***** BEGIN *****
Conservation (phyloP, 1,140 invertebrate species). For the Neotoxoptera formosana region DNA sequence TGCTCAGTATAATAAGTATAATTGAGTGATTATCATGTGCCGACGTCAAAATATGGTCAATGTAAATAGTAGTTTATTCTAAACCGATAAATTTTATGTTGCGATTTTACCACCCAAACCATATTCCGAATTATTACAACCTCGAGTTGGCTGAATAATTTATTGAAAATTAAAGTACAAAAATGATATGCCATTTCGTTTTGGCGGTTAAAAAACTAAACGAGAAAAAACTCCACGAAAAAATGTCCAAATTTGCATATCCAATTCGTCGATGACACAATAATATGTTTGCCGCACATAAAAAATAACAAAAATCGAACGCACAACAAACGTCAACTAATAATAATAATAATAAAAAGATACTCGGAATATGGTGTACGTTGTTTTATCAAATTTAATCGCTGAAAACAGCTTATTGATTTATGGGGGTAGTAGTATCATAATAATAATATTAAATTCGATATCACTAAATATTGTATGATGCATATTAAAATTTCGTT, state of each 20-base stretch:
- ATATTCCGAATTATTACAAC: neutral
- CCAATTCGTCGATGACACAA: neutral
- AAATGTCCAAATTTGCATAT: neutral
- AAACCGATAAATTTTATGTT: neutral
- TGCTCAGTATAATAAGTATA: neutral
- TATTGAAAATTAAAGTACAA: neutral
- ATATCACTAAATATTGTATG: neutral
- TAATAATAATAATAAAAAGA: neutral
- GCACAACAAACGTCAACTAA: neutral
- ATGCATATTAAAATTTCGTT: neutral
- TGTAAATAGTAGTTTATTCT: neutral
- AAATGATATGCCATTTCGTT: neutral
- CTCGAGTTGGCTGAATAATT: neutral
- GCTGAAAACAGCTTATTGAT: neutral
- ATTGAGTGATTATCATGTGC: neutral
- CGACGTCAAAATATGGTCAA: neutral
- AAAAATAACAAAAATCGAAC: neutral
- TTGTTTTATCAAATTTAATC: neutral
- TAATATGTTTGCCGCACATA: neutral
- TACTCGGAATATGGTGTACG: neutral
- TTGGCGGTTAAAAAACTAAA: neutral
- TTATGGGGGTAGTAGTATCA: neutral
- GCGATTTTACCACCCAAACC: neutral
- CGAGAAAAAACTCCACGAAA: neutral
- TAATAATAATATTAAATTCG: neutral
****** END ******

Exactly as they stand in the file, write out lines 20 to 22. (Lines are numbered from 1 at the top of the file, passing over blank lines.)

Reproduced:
- TAATATGTTTGCCGCACATA: neutral
- TACTCGGAATATGGTGTACG: neutral
- TTGGCGGTTAAAAAACTAAA: neutral